Black farmers collect $1.2 billion
Freddie Allen | 10/24/2013, 5:09 p.m.
WASHINGTON (NNPA) – For decades, Black farmers fought the United States Department of Agriculture over racial discrimination. The farmers, mostly in the South, lost crops, their farms and their homes. Some farmers grew old and died waiting for the slow hand of justice to turn in their favor, but those that still toil in the fields can proclaim victory, the government has finally started cutting checks in the $1.2 billion settlement case known as “Pigford II.”
Tim Pigford, a corn and soybean farmer from southeastern North Carolina, said that USDA officials denied his loan application because he was Black. He even testified before Congress in 1984. By 1998, what became known as the Pigford’s case evolved into a class action racial discrimination lawsuit that included Black farmers who were denied loans and other federal aid from the government from 1981 to 1996. The government settled the case in 1999.
Pigford eventually backed out of the landmark case that bears his name and was awarded a separate individual payout.
“Pigford II” included Black farmers who missed the filing deadline, but also suffered hardships in receiving aid from the USDA. The farmers, roughly 18,000 of them, will each receive $50,000 plus an additional $12,500 for debt associated with federal taxes.
The judgment is the largest civil rights settlement in United States history.
Even as some advocates for Black farmers declared victory in the case, most agree that the settlement payments won’t go far enough to make up for the wholesale devastation of rural Black communities and the loss of land ownership at the hands of government officials.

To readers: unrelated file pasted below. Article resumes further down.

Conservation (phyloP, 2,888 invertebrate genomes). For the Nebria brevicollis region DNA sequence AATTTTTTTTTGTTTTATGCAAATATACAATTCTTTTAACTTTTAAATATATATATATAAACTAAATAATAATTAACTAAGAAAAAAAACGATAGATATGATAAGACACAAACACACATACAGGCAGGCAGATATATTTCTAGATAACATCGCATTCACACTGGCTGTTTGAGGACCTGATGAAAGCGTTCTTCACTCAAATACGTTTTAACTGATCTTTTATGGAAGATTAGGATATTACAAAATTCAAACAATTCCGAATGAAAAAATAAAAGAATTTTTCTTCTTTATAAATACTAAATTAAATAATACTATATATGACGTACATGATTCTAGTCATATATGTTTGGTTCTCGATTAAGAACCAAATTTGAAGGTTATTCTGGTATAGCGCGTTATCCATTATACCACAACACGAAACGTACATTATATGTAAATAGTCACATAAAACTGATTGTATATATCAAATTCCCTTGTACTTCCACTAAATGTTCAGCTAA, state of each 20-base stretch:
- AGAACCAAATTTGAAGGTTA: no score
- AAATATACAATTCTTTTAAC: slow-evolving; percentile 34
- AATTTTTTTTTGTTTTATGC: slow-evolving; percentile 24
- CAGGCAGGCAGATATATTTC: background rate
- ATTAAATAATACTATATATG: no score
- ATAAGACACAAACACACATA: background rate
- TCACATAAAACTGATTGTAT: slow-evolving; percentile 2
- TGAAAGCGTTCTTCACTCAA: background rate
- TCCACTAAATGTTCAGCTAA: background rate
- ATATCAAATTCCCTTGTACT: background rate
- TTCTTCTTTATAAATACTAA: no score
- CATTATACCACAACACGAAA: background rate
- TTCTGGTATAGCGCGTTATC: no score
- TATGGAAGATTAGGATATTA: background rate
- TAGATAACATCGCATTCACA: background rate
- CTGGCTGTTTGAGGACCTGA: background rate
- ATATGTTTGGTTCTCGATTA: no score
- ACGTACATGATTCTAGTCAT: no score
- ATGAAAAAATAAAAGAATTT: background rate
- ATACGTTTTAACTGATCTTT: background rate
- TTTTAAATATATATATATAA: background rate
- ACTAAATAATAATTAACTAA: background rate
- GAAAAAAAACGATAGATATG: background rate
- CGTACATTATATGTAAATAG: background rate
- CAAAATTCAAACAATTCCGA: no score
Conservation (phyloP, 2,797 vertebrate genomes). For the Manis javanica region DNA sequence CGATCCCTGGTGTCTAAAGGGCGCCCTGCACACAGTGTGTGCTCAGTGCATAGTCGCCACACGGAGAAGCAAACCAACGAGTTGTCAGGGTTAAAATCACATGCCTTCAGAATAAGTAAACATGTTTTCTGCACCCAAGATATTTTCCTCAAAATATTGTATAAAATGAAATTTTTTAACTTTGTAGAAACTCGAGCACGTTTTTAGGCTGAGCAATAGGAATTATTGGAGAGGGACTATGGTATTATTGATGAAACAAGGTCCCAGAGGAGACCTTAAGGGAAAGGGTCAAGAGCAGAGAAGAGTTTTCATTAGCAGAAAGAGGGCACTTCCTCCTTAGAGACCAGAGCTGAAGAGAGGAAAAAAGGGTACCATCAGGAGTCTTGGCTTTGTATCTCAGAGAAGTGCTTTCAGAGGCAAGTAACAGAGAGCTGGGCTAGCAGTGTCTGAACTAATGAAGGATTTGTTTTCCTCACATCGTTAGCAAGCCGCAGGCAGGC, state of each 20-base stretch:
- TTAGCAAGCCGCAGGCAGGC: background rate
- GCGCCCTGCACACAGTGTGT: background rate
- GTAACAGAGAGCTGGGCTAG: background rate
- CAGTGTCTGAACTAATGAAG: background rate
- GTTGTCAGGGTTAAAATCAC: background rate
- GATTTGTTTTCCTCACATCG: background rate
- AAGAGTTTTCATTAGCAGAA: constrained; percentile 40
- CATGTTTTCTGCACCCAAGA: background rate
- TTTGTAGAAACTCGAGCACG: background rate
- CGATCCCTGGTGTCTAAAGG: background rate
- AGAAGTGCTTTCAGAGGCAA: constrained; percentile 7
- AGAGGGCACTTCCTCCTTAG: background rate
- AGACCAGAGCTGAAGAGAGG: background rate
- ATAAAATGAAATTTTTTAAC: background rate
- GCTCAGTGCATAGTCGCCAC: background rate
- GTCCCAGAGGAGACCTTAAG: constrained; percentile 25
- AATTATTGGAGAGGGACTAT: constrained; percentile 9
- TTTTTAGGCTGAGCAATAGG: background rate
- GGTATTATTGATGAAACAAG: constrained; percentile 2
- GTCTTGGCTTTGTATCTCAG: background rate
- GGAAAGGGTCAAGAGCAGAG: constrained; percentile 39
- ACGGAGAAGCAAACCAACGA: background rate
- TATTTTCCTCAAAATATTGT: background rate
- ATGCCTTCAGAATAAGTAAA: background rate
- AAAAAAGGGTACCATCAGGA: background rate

“For many Black farmers, the settlement is not going to buy them a new farm with new equipment and put them back into business. That’s not what it’s going to do,” said John Boyd, president of the National Black Farmers Association.
Boyd said, for an elderly Black farmer over 65 years old, the settlement would make the coming years a little more comfortable, pay some bills or help grandkids with college tuition.
Boyd, who has advocated for Black farmers for nearly 30 years, added: “The settlement was never designed to make us completely whole. I don’t know if you can put a dollar figure on that.”
Still, Boyd said the settlement was a big victory for Black farmers and a big victory for Black people.
Boyd said at times he wanted to give up and that he heard “no” so many times he began to think of “no’s” as “maybes.”
When Boyd wanted to give up, he remembered the pain and suffering carved into the faces of Black farmers that he met and tried to help over the years. Many of them had worse stories than his own encounter with a county supervisor that he said spit on him after denying him a loan.
“That’s what kept me going; it was the faces, it was the stories, it was the pain and suffering, it was all the land that was lost,” Boyd said.
According to the USDA, Black farm ownership peaked in 1920 at 925,710. By 1982, the number of Black-owned farms had plummeted to 33,250. A 1998 USDA report found that, “The decline of the African American farmer has taken place at a rate that is three times that of white farmers.”